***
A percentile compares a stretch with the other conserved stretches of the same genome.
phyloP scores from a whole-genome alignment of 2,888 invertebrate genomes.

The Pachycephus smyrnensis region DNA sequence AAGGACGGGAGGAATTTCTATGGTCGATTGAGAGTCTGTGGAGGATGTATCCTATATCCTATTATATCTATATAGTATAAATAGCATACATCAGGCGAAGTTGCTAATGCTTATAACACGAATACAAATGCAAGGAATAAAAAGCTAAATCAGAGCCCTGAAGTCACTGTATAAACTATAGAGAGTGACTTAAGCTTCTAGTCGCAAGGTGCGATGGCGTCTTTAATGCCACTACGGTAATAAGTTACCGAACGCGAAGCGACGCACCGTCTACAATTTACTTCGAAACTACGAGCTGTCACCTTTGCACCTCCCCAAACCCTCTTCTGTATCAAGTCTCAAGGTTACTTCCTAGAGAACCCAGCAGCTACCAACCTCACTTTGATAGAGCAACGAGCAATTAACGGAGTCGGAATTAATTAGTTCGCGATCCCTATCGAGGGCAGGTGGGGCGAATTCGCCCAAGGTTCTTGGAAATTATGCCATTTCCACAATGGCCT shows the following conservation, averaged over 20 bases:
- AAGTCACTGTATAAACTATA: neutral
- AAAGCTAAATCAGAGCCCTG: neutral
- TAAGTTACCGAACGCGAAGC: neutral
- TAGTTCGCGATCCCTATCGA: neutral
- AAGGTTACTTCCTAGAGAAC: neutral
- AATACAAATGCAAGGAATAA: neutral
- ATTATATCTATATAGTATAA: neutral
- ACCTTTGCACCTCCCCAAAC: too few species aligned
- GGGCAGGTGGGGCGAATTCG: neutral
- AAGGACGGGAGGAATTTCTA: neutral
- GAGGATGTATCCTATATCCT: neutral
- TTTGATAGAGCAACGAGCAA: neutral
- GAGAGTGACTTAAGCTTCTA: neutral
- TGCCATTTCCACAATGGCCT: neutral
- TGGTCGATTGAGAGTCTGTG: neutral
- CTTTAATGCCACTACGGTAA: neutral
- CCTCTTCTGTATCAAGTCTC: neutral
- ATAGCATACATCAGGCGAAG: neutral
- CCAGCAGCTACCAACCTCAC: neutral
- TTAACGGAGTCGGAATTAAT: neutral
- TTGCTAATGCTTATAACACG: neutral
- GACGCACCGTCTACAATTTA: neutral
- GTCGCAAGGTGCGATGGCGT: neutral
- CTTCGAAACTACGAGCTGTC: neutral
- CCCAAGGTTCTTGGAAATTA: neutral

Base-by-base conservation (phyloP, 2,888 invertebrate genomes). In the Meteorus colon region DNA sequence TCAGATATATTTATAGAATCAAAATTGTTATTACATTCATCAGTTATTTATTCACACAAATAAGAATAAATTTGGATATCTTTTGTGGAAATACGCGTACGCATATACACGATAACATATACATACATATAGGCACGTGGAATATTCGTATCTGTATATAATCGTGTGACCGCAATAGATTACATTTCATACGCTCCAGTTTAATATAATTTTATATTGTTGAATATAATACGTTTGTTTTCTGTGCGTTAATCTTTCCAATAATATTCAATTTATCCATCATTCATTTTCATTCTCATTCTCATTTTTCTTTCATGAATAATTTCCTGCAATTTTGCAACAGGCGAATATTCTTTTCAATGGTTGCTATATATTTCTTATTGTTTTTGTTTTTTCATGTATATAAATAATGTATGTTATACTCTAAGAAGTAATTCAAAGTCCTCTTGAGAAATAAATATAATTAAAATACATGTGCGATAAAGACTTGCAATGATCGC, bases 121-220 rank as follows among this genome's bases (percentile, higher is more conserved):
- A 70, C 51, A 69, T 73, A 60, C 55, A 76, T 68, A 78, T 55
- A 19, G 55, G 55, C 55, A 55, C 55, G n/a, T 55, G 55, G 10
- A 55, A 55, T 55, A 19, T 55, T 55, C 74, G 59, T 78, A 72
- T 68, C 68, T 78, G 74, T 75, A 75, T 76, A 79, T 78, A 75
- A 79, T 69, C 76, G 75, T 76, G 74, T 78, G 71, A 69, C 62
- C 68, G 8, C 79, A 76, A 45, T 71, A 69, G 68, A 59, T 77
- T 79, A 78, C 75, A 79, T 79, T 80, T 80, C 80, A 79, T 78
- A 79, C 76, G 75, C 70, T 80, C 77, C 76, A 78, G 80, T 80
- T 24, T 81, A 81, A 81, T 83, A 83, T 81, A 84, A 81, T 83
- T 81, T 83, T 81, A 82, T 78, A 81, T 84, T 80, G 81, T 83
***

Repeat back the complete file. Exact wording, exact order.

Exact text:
A percentile compares a stretch with the other conserved stretches of the same genome.
phyloP scores from a whole-genome alignment of 2,888 invertebrate genomes.

The Pachycephus smyrnensis region DNA sequence AAGGACGGGAGGAATTTCTATGGTCGATTGAGAGTCTGTGGAGGATGTATCCTATATCCTATTATATCTATATAGTATAAATAGCATACATCAGGCGAAGTTGCTAATGCTTATAACACGAATACAAATGCAAGGAATAAAAAGCTAAATCAGAGCCCTGAAGTCACTGTATAAACTATAGAGAGTGACTTAAGCTTCTAGTCGCAAGGTGCGATGGCGTCTTTAATGCCACTACGGTAATAAGTTACCGAACGCGAAGCGACGCACCGTCTACAATTTACTTCGAAACTACGAGCTGTCACCTTTGCACCTCCCCAAACCCTCTTCTGTATCAAGTCTCAAGGTTACTTCCTAGAGAACCCAGCAGCTACCAACCTCACTTTGATAGAGCAACGAGCAATTAACGGAGTCGGAATTAATTAGTTCGCGATCCCTATCGAGGGCAGGTGGGGCGAATTCGCCCAAGGTTCTTGGAAATTATGCCATTTCCACAATGGCCT shows the following conservation, averaged over 20 bases:
- AAGTCACTGTATAAACTATA: neutral
- AAAGCTAAATCAGAGCCCTG: neutral
- TAAGTTACCGAACGCGAAGC: neutral
- TAGTTCGCGATCCCTATCGA: neutral
- AAGGTTACTTCCTAGAGAAC: neutral
- AATACAAATGCAAGGAATAA: neutral
- ATTATATCTATATAGTATAA: neutral
- ACCTTTGCACCTCCCCAAAC: too few species aligned
- GGGCAGGTGGGGCGAATTCG: neutral
- AAGGACGGGAGGAATTTCTA: neutral
- GAGGATGTATCCTATATCCT: neutral
- TTTGATAGAGCAACGAGCAA: neutral
- GAGAGTGACTTAAGCTTCTA: neutral
- TGCCATTTCCACAATGGCCT: neutral
- TGGTCGATTGAGAGTCTGTG: neutral
- CTTTAATGCCACTACGGTAA: neutral
- CCTCTTCTGTATCAAGTCTC: neutral
- ATAGCATACATCAGGCGAAG: neutral
- CCAGCAGCTACCAACCTCAC: neutral
- TTAACGGAGTCGGAATTAAT: neutral
- TTGCTAATGCTTATAACACG: neutral
- GACGCACCGTCTACAATTTA: neutral
- GTCGCAAGGTGCGATGGCGT: neutral
- CTTCGAAACTACGAGCTGTC: neutral
- CCCAAGGTTCTTGGAAATTA: neutral

Base-by-base conservation (phyloP, 2,888 invertebrate genomes). In the Meteorus colon region DNA sequence TCAGATATATTTATAGAATCAAAATTGTTATTACATTCATCAGTTATTTATTCACACAAATAAGAATAAATTTGGATATCTTTTGTGGAAATACGCGTACGCATATACACGATAACATATACATACATATAGGCACGTGGAATATTCGTATCTGTATATAATCGTGTGACCGCAATAGATTACATTTCATACGCTCCAGTTTAATATAATTTTATATTGTTGAATATAATACGTTTGTTTTCTGTGCGTTAATCTTTCCAATAATATTCAATTTATCCATCATTCATTTTCATTCTCATTCTCATTTTTCTTTCATGAATAATTTCCTGCAATTTTGCAACAGGCGAATATTCTTTTCAATGGTTGCTATATATTTCTTATTGTTTTTGTTTTTTCATGTATATAAATAATGTATGTTATACTCTAAGAAGTAATTCAAAGTCCTCTTGAGAAATAAATATAATTAAAATACATGTGCGATAAAGACTTGCAATGATCGC, bases 121-220 rank as follows among this genome's bases (percentile, higher is more conserved):
- A 70, C 51, A 69, T 73, A 60, C 55, A 76, T 68, A 78, T 55
- A 19, G 55, G 55, C 55, A 55, C 55, G n/a, T 55, G 55, G 10
- A 55, A 55, T 55, A 19, T 55, T 55, C 74, G 59, T 78, A 72
- T 68, C 68, T 78, G 74, T 75, A 75, T 76, A 79, T 78, A 75
- A 79, T 69, C 76, G 75, T 76, G 74, T 78, G 71, A 69, C 62
- C 68, G 8, C 79, A 76, A 45, T 71, A 69, G 68, A 59, T 77
- T 79, A 78, C 75, A 79, T 79, T 80, T 80, C 80, A 79, T 78
- A 79, C 76, G 75, C 70, T 80, C 77, C 76, A 78, G 80, T 80
- T 24, T 81, A 81, A 81, T 83, A 83, T 81, A 84, A 81, T 83
- T 81, T 83, T 81, A 82, T 78, A 81, T 84, T 80, G 81, T 83